right to education

All You Need To Know About Right To Education Act, 2009

All You Need To Know About Right To Education Act, 2009. The intention of our Constitution framers was to educate every child of the nation. So they expressly mentioned under article 45 of the Constitution free and compulsory education for children. as a duty of the state, but even after  52 years of independence, there was no effective initiation by the government.

Later, The Constitution 86th amendment act,2002 inserted Article 21-A in the constitution of India.  It provides free and compulsory education of all children in the age group of 6 to 14 years as the FUNDAMENTAL RIGHT

Right education, 2009 describes the modal qualities of free and compulsory education for children aged 6-14 years in India under Article 21 (A) of the Constitution.   

  • This act provides ‘free and compulsory’ education for children between 6-14 years.
  • term ‘ free education’ here means no child required to pay any kind fees or other expenses(tuition, uniform, books, study materials)
  • This act implies education free from anxiety, stress, and fear.
  • The act provides easy access for children to elementary schools in the neighbourhood.
  • 25 percent of the seats in private schools are reserved for RTE students who are funded by the government. The Centre and the State share the joint responsibility to provide funds for RTE execution.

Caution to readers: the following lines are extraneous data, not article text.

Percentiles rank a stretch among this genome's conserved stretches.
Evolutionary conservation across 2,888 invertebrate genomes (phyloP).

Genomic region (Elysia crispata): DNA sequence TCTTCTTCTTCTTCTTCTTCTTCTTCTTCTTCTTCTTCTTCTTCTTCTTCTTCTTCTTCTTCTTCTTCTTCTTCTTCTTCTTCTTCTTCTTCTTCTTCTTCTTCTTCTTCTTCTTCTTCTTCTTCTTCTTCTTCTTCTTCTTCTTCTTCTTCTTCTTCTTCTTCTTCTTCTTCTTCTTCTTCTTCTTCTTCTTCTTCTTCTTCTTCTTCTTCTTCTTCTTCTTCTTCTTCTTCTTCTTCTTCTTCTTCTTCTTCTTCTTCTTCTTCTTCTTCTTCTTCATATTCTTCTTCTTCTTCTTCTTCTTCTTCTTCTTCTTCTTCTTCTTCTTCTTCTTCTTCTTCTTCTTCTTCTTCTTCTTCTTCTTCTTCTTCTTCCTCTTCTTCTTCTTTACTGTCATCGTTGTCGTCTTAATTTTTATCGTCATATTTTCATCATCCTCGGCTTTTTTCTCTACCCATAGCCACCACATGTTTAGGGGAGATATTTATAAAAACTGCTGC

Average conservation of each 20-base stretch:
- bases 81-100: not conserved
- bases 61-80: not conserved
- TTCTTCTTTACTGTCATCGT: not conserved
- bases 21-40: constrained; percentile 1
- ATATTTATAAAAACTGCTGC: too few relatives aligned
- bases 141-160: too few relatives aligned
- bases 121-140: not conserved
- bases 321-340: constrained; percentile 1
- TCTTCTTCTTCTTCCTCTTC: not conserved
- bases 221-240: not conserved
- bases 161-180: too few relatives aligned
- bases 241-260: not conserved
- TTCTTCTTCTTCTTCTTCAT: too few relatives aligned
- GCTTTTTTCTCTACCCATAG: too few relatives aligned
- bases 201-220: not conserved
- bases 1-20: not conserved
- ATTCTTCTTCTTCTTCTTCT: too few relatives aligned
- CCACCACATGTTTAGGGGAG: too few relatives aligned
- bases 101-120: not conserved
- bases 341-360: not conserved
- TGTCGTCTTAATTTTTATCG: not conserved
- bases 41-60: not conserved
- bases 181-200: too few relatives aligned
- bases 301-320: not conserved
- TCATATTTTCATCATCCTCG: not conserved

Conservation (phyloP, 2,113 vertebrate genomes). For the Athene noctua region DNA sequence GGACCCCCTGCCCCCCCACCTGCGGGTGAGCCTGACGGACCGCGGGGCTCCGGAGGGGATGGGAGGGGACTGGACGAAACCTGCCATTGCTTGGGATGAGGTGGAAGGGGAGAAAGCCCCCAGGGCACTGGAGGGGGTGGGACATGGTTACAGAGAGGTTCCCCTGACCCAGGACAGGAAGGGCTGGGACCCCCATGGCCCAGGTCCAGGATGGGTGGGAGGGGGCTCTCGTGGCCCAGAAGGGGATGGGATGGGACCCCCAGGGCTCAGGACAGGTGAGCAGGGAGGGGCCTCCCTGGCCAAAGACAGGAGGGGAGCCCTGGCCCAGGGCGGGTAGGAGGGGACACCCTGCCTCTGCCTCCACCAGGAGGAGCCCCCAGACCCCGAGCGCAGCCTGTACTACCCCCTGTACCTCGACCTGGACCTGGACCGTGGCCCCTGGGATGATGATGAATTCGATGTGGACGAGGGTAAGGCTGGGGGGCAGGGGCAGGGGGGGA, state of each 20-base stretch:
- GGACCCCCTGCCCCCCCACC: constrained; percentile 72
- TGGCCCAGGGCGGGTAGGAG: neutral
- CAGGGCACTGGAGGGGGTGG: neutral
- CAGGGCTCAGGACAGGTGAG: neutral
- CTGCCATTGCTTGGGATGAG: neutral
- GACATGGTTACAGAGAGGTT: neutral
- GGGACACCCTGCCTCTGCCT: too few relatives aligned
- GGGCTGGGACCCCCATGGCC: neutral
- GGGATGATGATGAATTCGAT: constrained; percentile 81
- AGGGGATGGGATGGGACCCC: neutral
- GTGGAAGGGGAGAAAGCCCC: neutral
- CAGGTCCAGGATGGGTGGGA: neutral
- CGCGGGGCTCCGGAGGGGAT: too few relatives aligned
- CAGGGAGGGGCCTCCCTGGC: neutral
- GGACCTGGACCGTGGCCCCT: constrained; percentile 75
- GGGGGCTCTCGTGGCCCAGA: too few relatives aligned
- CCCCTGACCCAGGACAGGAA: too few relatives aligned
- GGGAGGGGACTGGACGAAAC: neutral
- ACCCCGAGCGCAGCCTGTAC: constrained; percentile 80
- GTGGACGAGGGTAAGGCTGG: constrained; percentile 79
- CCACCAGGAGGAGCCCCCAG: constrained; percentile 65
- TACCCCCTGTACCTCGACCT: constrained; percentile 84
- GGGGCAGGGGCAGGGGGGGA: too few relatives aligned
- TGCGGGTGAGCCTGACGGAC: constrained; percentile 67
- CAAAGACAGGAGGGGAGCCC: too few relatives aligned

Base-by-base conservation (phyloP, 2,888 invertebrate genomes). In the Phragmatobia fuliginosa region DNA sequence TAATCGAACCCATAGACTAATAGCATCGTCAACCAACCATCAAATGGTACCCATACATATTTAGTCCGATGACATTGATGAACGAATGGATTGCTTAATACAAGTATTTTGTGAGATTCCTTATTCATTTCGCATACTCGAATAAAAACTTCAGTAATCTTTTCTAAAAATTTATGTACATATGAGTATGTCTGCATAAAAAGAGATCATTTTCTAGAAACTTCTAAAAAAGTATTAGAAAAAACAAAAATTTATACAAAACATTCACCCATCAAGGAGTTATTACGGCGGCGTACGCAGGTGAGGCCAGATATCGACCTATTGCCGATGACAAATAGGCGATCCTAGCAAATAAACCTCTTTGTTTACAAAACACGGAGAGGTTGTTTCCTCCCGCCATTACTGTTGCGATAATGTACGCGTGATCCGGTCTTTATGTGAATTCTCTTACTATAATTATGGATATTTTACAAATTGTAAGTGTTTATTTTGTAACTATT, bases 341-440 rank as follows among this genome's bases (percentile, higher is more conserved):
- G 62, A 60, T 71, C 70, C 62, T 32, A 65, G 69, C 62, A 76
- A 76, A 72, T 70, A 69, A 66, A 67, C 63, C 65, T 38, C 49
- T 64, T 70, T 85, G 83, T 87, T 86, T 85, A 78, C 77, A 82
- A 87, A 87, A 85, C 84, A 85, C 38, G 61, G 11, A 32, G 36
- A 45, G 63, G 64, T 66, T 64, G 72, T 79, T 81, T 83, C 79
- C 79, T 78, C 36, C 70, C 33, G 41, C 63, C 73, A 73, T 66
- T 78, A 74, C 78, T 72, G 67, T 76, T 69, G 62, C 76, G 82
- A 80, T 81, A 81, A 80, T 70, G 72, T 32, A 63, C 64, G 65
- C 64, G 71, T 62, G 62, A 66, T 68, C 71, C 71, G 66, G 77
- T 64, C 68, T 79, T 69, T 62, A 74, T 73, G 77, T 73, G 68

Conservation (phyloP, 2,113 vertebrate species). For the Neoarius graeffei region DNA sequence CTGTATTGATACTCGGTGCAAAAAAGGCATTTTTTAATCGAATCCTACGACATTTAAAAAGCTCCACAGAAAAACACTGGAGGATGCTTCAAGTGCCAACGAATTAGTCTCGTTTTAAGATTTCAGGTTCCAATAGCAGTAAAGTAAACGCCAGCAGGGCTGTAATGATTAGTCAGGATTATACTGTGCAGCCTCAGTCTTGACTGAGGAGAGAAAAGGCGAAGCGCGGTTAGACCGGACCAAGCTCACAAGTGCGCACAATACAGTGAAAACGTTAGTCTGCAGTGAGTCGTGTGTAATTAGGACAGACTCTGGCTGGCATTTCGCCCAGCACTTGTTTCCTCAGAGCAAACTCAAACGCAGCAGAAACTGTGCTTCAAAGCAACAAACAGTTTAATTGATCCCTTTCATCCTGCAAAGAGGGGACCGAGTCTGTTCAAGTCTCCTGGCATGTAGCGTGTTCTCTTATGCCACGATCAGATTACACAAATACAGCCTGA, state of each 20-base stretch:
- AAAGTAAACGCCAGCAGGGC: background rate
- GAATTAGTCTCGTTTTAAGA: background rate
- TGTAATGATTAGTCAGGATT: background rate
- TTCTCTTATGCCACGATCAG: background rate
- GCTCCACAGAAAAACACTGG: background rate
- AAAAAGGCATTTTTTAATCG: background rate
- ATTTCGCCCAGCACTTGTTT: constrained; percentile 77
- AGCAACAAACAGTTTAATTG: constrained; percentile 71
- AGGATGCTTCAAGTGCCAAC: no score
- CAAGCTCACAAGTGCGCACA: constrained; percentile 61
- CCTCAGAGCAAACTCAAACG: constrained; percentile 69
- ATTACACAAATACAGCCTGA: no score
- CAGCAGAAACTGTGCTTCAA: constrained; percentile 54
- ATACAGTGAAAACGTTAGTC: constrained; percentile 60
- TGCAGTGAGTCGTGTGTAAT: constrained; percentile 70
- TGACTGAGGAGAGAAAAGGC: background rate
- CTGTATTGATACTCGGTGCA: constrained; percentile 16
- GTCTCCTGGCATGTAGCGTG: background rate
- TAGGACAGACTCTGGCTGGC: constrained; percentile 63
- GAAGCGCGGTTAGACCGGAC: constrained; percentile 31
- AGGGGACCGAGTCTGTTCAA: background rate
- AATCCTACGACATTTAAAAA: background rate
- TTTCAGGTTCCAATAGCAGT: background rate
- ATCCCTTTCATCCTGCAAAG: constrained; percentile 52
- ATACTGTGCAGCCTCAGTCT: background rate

•  The school to ensure all-round development of the child and practice inclusion without denying admission to any child on any grounds.
  • There should be one specialized teacher each for teaching (i) Science & Mathematics (ii) Social Sciences and (iii) Languages.
  • A full-time Head Teacher is recommended for a school with more than 100 students.
  • Classes I to V should have 200 working days & Classes VI to VIII 220 working days per academic year, with a 45-hour workweek.
  • All-weather classroom for every teacher in the school, an office, a storeroom, and a principal’s room.
  • The school has to ensure hygienic kitchen for midday meals, safe drinking water facility, and separate toilets for boys and girls along with proper fencing, playground and a library with relevant books and teaching aid.
  • Physical punishment and mental harassment.
  • Screening procedure for admission of children.
  • Capitation fees.
  • Private tuition by teachers.
  • Running of school without recognition.

The National Commission for Protection of Child Rights (NCPCR) has been mandated to monitor the implementation of the Right to education. A special Division within NCPCR will undertake this huge and important task in the coming months and years. A special toll-free helpline to register complaints will be set up by NCPCR for this purpose. NCPCR welcomes the formal notification of this Act and looks forward to playing an active role in ensuring its successful implementation.

The Right to Education Act has laid down a comprehensive standard to be maintained by schools and authorities for creating a conducive environment for learning.

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